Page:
"Moon begins each poem a different way. Her entries are like entering a room with great expectations. Her poems come from a mind softened many nights in reading, before the writing occurs. It’s a learned work with managed strategies of good craft as carriage. Poets who try for levels of persuasion don’t persuade. Poets like Moon who rely on the radical facts of our humanity, and describe them well, produce a physical as well as mental response. Some poems here make my heart beat fast. This heroic writing is in the spirit of Nina Simone’s Mississippi Goddamn!" - Grace Cavalieri, Washington Independent Review of Books
"Throughout, Moon explores the body and the many traumas it must absorb, confronting death, survival, and the space in between with grace and radiance."
"The good reader is expanded in the presence of a great work of art, and Starshine & Clay, is without a doubt a great work of art. Moon's poems are formally rigorous and deeply felt. Release this ghost in your home, let Kamilah Aisha Moon’s words haunt you, let them pry open your heart so you can know it better." - Anita Olivia Koester, Fork and Page
“These are poems of elegy, justice, citizenship, and something altogether unearthly. Moon writes with wisdom, rage and grace of the slain, the stolen and the conquered. These are poems with the force to wake those of us 'standing in line waiting as if life is business as usual.' I find myself utterly ravaged and unreservedly restored.”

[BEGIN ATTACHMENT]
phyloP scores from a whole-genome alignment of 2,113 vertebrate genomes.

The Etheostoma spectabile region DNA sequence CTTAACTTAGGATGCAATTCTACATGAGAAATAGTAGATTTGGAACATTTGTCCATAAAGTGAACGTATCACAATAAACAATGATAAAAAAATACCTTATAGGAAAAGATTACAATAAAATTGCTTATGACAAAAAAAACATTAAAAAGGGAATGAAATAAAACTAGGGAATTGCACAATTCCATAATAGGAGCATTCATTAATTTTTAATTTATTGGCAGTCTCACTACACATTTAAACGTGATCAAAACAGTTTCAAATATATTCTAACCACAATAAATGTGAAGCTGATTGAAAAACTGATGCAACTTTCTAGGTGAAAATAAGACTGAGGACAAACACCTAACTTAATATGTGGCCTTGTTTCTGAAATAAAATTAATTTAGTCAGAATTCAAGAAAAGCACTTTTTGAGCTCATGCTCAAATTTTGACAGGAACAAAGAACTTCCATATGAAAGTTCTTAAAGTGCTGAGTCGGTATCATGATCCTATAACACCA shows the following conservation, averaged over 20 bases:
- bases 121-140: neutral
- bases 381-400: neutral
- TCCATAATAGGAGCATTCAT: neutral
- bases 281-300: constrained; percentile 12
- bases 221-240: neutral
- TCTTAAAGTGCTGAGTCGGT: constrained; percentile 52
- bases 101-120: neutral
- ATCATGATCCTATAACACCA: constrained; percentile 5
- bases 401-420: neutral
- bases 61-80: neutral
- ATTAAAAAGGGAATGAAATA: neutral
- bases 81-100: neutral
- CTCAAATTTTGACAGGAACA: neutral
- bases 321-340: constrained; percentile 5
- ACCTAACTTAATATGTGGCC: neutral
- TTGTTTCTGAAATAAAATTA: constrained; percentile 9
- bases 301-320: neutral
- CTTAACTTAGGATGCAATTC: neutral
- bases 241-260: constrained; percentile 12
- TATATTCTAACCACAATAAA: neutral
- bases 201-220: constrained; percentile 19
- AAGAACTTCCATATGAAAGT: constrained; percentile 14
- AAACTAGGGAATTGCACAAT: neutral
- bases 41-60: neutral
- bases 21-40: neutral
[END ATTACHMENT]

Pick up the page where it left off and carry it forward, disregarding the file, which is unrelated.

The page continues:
– Tracy K. Smith
"Grief and sorrow cannot prevail where there exists such sympathetic and empathetic forces as those summoned in the poems of Kamilah Aisha Moon. The formal dexterity and range of this work cannot be conveyed so briefly, nor the joy and beauty of the words themselves..."
– D. A. Powell
Aisha Moon’s unrelenting and gorgeous Starshine
& Clay shows
exactly why she is the poet we need in tough times like now. She
is a fearless writer, one who finds unexpected
music in our contemporary terrarium of violence.
With persistent grace, Moon balances sensitivity to the
world with enough fortitude to stare our cruel, collective histories
in the face.” –